CLASSROOM CO-PRODUCTION OF A LEADERSHIP MODEL
, D. Gurbutt2
, A. Boland3
1University of Bolton (UNITED KINGDOM)
2University of Central Lancashire (UNITED KINGDOM)
3Central Manchester University Hospitals NHS Foundation Trust (UNITED KINGDOM)
This paper reports on the co-production of a healthcare leadership model that was generated through in-class qualitative inductive analysis and subsequently critiqued in relation to real world value for local healthcare practice. Healthcare leadership is informed by various theoretical models and associated competencies (e.g. The UK Healthcare leadership Model NHS 2016 ) and when teaching post graduate students there is a need to go beyond merely adopting an 'off the shelf model' and to critically examine what leadership is and how it can be understood in relation to local healthcare culture and practices. Previous work on creative education (Gurbutt & Gurbutt in Brewer and Hogarth 2015) and collaborative practice for public health (Gurbutt 2016) informed a desire to enhance the students' experience of creative collaboration.
The aim was to develop students' critical thinking about real world value of leadership models through a co-production activity to enhance engagement and the student learning experience. The participants were a post graduate cohort of NHS employees in Greater Manchester UK studying a leadership module at the University of Bolton, UK.
A qualitative inductive analysis methodology was used to produce a descriptive leadership model. The methods included a series of steps initially to generate data using a 'post-it' note exercise exploring local leadership and leading in healthcare. Students sorted the data and developed categories and then through discussion refined them. These were developed into themes that were subsequently represented visually on a sketch-board. This process enhanced students' experiential learning about experience aspects of research methodology that linked to a future research module in their programme. A further step involved discussion about the themes and their possible relationships and facilitation of several iterations of an agreed class diagrammatic model comprising four themes (Support, traits, process, direction) around a core focus (patients). Following this the model was verbally critiqued in relation to informing competency identification in relation to real world healthcare leadership practice as well as reflexivity in terms of participants' awareness of their interpretive standpoint.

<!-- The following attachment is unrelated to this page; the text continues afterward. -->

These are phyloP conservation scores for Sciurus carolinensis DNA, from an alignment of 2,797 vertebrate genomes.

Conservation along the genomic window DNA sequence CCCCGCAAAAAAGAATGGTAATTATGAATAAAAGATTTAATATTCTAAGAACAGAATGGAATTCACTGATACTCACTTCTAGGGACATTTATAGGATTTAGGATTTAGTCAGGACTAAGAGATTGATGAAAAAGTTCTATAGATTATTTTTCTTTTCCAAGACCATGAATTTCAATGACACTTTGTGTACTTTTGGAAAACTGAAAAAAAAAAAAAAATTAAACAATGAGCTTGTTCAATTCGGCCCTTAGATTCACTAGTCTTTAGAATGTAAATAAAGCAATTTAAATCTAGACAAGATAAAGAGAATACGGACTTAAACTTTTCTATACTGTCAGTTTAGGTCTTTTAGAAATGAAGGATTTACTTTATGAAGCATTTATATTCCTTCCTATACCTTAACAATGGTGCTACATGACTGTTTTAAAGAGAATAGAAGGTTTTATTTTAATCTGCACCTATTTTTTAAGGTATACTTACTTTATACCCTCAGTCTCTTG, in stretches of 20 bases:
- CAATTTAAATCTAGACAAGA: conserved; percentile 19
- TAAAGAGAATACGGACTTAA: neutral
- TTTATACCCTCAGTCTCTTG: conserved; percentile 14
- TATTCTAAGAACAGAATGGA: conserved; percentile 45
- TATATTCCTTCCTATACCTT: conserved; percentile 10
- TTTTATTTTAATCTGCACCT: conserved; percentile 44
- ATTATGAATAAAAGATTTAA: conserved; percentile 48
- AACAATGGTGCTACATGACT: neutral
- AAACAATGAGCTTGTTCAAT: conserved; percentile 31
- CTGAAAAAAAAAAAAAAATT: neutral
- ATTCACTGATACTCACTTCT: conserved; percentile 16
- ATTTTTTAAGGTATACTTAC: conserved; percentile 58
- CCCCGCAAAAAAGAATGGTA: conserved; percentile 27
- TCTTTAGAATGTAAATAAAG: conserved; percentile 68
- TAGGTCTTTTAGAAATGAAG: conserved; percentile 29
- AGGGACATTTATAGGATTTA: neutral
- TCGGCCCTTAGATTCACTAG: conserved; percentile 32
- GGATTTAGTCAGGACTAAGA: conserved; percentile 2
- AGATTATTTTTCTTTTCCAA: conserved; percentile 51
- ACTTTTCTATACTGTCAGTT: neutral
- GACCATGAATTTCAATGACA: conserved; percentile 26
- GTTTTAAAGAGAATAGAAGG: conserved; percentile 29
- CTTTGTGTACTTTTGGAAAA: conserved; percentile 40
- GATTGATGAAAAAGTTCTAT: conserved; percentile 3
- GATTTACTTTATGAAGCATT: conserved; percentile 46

Learning occurred through the process and about it. Students provided written feedback on their own learning (on the process and the model) as well as how to relate the model to practice. Students reported liking being able to share perspectives and practice putting new ideas forward as well as considering what would operationalise its four main themes. An academic colleague provided in class peer review feedback on tutor facilitation of the co-production activity to inform how to develop this activity further. An employer partner who funded students to undertake leadership modules also provided feedback in terms of partnership collaboration and adding value to the workforce. Overall the aims were met and value was added to co-production through reflective co-learning in this case about developing healthcare leaders.